Mental health workers at Kaiser Permanente Behavioral Health in Simi Valley are participating in a strike Monday and Tuesday, ahead of a planned five-day statewide strike scheduled to begin Nov. 11, according to a statement from the National Union of Healthcare Workers.

Nearly 4,000 striking workers throughout the state are looking to get the same benefits as other unionized workers. Kaiser has refused to restore pensions for mental health clinicians that it “unilaterally rescinded” in 2015, the union said in its statement.

“Every Kaiser employee at my clinic has a pension, except for me and my fellow mental health clinicians,” said Pattye Cruz, a therapist at the Simi Valley clinic. “This makes it harder for Kaiser to recruit and retain qualified clinicians, and leaves patients waiting too long to receive care.”

More than a dozen psychologists, social workers, therapists and psychiatric nurses picketed outside the clinic today; workers from Kaiser’s Lomita Behavioral Health Medical Offices will join Simi Valley workers on Tuesday to rally outside Kaiser’s Los Angeles Medical Center.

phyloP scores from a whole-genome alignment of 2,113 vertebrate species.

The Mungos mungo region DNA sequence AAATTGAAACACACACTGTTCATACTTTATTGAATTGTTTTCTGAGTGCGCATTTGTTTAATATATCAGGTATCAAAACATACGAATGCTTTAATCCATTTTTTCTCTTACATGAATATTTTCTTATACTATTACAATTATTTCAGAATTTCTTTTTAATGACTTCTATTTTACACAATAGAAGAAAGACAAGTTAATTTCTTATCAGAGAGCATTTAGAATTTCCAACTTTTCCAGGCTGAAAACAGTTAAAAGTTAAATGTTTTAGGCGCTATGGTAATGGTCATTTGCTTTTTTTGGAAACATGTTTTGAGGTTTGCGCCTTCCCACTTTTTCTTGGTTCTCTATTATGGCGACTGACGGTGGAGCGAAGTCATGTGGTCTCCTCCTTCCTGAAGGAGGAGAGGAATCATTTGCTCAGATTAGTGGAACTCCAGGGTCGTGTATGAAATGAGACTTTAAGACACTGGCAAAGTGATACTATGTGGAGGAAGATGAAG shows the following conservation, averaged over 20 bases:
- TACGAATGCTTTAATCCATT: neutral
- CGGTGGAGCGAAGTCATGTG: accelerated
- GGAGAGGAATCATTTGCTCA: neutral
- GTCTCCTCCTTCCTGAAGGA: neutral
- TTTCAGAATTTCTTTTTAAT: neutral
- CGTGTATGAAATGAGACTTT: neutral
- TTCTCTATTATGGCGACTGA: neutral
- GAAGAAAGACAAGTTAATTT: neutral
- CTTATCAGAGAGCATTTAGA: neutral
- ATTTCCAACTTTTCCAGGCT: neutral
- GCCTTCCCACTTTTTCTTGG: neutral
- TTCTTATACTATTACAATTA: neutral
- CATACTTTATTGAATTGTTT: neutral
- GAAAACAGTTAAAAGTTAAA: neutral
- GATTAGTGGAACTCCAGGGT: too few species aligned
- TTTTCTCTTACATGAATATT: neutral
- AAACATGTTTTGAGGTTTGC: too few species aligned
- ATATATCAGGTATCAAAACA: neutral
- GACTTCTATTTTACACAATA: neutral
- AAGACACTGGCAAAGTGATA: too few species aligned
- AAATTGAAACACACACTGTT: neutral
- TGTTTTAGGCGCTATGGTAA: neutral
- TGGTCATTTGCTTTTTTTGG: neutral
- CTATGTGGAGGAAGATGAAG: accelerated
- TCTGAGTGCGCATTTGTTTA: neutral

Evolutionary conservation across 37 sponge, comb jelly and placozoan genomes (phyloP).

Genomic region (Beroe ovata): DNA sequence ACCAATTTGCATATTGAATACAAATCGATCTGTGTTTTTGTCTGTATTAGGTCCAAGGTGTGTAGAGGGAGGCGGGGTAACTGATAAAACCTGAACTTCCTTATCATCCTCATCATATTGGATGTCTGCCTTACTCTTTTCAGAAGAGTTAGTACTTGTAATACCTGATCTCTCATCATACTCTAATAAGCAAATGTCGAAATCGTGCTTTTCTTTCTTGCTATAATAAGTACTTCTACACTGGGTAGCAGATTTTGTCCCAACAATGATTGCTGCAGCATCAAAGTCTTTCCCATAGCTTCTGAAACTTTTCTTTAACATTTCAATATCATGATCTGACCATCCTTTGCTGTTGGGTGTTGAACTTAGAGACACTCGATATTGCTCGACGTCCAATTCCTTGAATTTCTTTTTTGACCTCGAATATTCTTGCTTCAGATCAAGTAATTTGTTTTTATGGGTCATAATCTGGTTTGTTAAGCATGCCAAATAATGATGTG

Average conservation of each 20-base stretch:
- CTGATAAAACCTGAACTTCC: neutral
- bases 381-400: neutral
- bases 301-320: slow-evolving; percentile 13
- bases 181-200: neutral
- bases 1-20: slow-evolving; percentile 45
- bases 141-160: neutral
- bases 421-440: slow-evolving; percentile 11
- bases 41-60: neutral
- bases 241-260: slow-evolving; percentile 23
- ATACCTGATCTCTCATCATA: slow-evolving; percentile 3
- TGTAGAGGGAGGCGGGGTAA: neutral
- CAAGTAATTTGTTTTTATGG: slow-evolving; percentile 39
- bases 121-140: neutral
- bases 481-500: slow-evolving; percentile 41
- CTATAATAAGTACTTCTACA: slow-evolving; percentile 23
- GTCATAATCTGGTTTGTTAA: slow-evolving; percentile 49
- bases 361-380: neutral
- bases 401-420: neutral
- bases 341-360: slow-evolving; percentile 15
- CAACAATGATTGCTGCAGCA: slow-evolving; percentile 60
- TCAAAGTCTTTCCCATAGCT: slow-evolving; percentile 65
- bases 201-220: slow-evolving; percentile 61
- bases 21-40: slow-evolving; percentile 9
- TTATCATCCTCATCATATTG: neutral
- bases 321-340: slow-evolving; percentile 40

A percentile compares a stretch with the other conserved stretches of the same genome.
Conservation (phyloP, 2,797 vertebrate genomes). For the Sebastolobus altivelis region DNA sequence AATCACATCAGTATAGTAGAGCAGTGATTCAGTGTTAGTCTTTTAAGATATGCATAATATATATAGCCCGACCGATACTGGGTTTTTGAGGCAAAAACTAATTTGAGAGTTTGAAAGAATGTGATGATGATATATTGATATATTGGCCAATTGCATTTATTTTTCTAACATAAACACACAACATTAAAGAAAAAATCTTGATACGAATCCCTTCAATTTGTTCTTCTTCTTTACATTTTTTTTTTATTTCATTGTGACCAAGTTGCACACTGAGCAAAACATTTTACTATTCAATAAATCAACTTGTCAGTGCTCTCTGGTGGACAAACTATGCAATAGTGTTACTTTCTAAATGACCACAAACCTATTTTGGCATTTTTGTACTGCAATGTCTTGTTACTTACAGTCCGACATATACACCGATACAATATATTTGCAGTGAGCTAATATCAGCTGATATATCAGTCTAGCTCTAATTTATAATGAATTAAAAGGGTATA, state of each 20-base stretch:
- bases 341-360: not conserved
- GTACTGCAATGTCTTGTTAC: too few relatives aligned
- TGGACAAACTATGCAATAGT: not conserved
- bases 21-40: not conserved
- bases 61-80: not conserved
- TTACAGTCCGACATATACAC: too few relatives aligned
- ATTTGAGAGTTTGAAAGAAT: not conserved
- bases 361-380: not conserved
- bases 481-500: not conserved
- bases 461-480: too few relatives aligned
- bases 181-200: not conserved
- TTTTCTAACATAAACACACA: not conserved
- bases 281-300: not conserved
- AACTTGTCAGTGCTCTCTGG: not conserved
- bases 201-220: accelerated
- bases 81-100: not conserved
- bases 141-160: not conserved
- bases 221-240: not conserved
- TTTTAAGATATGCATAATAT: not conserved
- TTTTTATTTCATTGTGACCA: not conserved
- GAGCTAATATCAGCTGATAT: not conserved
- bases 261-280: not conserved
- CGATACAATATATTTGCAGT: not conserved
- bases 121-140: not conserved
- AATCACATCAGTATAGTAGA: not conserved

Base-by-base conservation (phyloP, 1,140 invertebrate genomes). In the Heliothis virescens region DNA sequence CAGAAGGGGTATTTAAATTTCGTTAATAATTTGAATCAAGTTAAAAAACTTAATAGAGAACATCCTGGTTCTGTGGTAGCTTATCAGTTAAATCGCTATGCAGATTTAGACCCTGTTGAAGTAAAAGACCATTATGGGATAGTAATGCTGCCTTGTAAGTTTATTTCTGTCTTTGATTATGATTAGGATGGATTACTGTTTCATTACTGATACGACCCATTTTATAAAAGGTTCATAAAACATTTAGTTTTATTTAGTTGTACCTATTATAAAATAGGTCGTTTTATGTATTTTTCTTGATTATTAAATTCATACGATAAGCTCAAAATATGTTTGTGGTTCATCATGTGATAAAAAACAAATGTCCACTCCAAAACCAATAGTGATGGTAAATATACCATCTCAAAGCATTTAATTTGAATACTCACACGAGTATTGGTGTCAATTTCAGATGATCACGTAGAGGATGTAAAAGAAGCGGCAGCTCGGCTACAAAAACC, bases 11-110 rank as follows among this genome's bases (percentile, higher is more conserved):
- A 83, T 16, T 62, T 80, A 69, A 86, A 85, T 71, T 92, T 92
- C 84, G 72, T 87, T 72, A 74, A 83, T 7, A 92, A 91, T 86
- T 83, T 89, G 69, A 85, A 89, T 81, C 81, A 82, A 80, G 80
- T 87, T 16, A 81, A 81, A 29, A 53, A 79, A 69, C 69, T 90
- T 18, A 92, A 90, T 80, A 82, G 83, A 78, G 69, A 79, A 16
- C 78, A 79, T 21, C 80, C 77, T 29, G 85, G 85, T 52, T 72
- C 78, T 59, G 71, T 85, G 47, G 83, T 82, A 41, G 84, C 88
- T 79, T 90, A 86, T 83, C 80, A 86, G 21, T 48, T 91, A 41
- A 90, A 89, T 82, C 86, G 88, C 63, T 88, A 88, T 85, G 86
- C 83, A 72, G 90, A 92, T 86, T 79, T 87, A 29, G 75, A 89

Clinicians have maintained an ongoing presence for the past two weeks at the Los Angeles location, according to a statement from NUHW.

“This strike now and the threat for November do not make sense, given where we are in terms of advancing care, offering generous wages and benefits, and investing in expanding the mental health workforce,” John Nelson, vice president of communications for Kaiser Permanente, said in a statement. “It is disheartening that union leadership would be so willing to sacrifice the needs of our patients, just to use them as contract bargaining chips. As always, we have contingency plans in place to ensure that our members continue to receive high quality care they expect and need.”